More about Terrace of a Café at Night
Vincent van Gogh, aside from being known as the crazy ginger who cut off his ear, is a pretty big deal in the art world.
He definitely was not one during his time, but after he shot himself in a wheat field in 1890 his creative genius was realized and heavily sought after. Van Gogh considered himself to be disciple of the “new art” trend sweeping Europe (mostly France) in the late 1800s and he let it take him where it pleased. After traveling around the south of France for a while, van Gogh decided he’d set up shop in Arles and establish an artist community. He pictured all of the big artistic names of the day coming together and inspiring one another, effectively making an art juggernaut to help feed the “new art” van Gogh so worshipped. The only problem was that nobody explained to Vincent that a community needs more than two people. Van Gogh ended up only writing to his friend and colleague, Paul Gauguin, to ask him to come join him.
Luckily for van Gogh, his good buddy Gauguin did come and work with him for a little bit. Each fueled a competitive drive in the other as they constantly attempted to beat one another to the next breakthrough in art. In competing with Gauguin, van Gogh was able to create a style for himself in which he’d place contrasting colors, like the blue and yellow in this work, side-by-side to give the effect of bright lights flickering. It has also been speculated that van Gogh was schizophrenic, so this could very well have been what his world looked like. But the world will never know for sure.
Van Gogh’s biggest weakness, and the thing that probably aided the most in driving Gauguin away from the artist commune, is very thing depicted here: night cafes. Vincent described these 24/7 cafes as a place for “night prowlers” to stop in to when they ran out of money and couldn’t find a place to stay. He considered himself among these night prowlers, saying that he “always feels that [he was] a traveler, going somewhere and to some destination," but he constantly questioned whether or not the destination was worth finding. Needless to say, van Gogh was not a happy guy. When Vincent didn’t need to buy art supplies he’d hit up the night café and do what any struggling artist in 1888 would do: down some Absinthe. Because alcohol plus mental illness equals good decisions, every time! Long story short: van Gogh gradually became less mentally stable thanks to boozing and, later this same year, would cut off his ear and secure his place in history.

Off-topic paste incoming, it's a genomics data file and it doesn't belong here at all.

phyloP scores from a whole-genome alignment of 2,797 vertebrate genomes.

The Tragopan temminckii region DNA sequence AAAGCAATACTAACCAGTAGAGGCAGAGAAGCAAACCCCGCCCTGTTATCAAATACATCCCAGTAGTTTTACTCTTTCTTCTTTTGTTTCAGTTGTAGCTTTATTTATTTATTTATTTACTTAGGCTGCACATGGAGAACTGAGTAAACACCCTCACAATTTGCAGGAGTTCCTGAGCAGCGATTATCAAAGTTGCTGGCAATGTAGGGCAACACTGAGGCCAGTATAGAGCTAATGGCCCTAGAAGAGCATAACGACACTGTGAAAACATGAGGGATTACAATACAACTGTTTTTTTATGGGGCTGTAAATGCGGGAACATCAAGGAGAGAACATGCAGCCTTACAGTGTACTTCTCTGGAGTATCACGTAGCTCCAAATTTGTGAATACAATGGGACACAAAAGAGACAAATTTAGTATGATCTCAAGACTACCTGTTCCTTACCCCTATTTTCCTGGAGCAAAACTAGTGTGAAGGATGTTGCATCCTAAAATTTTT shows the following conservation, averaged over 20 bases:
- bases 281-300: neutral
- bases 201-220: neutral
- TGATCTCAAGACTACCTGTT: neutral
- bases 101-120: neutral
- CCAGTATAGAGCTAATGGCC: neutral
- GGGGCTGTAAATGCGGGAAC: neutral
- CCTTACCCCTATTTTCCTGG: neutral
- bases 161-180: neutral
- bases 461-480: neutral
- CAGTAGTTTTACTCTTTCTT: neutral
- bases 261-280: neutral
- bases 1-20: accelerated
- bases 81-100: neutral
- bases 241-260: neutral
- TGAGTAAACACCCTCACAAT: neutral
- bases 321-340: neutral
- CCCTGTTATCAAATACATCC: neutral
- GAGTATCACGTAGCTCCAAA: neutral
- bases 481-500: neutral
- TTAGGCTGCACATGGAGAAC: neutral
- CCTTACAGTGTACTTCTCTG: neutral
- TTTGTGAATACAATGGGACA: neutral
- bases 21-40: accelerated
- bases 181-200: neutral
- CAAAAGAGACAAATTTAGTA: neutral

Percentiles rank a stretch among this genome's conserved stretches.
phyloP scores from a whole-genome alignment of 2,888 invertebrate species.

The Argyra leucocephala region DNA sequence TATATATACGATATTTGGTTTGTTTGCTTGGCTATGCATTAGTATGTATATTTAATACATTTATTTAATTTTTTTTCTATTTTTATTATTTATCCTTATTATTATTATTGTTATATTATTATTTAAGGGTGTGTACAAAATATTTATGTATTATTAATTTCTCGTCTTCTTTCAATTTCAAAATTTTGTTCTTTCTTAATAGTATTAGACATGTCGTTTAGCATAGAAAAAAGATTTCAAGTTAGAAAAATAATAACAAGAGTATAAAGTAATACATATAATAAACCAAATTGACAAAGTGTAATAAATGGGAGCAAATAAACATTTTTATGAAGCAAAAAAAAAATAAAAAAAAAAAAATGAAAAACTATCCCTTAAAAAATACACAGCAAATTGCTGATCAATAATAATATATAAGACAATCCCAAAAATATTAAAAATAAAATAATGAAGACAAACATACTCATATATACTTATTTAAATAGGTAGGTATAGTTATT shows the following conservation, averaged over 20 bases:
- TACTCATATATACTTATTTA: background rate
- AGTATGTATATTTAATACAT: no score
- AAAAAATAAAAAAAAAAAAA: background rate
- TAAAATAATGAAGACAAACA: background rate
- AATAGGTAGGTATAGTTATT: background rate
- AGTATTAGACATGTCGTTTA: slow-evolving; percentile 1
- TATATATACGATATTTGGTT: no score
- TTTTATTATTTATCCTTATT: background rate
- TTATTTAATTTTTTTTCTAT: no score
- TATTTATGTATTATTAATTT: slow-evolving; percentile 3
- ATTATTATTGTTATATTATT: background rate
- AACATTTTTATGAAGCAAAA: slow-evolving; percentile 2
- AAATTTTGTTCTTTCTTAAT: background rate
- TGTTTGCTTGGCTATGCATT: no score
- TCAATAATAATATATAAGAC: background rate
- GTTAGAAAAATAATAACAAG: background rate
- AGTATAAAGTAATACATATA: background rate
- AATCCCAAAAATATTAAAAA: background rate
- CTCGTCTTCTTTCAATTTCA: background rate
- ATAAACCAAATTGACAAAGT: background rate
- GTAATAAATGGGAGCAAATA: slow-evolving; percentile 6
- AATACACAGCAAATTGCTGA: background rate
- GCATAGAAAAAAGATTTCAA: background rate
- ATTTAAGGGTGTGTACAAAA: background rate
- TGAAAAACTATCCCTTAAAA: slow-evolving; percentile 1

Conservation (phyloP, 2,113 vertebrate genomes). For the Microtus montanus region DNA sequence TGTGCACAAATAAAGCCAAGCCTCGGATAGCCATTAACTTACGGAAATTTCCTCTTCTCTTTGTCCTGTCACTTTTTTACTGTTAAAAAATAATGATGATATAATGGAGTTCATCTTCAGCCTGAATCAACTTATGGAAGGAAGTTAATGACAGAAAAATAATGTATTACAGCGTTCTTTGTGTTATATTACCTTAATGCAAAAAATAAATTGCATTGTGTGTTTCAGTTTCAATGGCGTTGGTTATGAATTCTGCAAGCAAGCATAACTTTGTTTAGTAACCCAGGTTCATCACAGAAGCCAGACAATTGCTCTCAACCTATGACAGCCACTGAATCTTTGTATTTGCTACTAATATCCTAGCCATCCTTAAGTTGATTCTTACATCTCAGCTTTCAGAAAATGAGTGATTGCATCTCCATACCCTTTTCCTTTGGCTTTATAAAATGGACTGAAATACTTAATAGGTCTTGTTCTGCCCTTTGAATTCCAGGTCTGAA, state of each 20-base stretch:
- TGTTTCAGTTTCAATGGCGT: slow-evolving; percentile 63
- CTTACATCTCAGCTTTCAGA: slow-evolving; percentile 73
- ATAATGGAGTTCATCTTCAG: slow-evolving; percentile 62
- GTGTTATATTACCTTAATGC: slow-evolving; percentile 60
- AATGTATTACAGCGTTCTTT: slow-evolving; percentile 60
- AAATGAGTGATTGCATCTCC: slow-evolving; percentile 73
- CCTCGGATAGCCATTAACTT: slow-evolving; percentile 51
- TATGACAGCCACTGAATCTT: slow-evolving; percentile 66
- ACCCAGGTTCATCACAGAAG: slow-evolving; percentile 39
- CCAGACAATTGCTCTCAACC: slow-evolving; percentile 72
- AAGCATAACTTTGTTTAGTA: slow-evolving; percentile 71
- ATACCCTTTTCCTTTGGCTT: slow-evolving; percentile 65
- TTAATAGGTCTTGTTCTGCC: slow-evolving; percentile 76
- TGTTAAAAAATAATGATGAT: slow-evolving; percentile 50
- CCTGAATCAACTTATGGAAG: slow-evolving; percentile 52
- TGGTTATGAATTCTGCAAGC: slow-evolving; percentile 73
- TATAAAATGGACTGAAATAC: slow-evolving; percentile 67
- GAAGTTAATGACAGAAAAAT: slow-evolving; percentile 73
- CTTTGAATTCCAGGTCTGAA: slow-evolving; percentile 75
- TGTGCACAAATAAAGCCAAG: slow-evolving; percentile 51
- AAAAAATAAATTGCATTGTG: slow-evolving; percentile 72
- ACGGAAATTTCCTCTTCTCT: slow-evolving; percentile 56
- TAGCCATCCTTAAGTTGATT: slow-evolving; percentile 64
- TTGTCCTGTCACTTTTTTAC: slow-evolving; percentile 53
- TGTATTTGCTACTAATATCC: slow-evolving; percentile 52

In a day and age when art was going through a particularly tumultuous stage of puberty, van Gogh had a style all his own. Sure, his creative juices were fueled by lots and lots of Absinthe (when he could afford it) and just splash of what was possibly schizophrenia, but you have to give the guy props for sticking to his guns throughout his career, despite his severe lack of popularity.
Here is what Wikipedia says about Café Terrace at Night
Café Terrace at Night is an 1888 oil painting by the Dutch artist Vincent van Gogh. It is also known as The Cafe Terrace on the Place du Forum, and, when first exhibited in 1891, was entitled Coffeehouse, in the evening (Café, le soir).
Van Gogh painted Café Terrace at Night in Arles, France, in mid-September 1888. The painting is not signed, but described and mentioned by the artist in three letters.
Visitors to the site can stand at the north eastern corner of the Place du Forum, where the artist set up his easel. The site was refurbished in 1990 and 1991 to replicate van Gogh's painting. He looked south towards the artificially lit terrace of the popular coffee house, as well as into the enforced darkness of the rue du Palais which led up to a building structure (to the left, not pictured) and, beyond this structure, the tower of a former church which is now Musée Lapidaire.
Towards the right, Van Gogh indicated a lighted shop and some branches of the trees surrounding the place, but he omitted the remainders of the Roman monuments just beside this little shop.
Check out the full Wikipedia article about Café Terrace at Night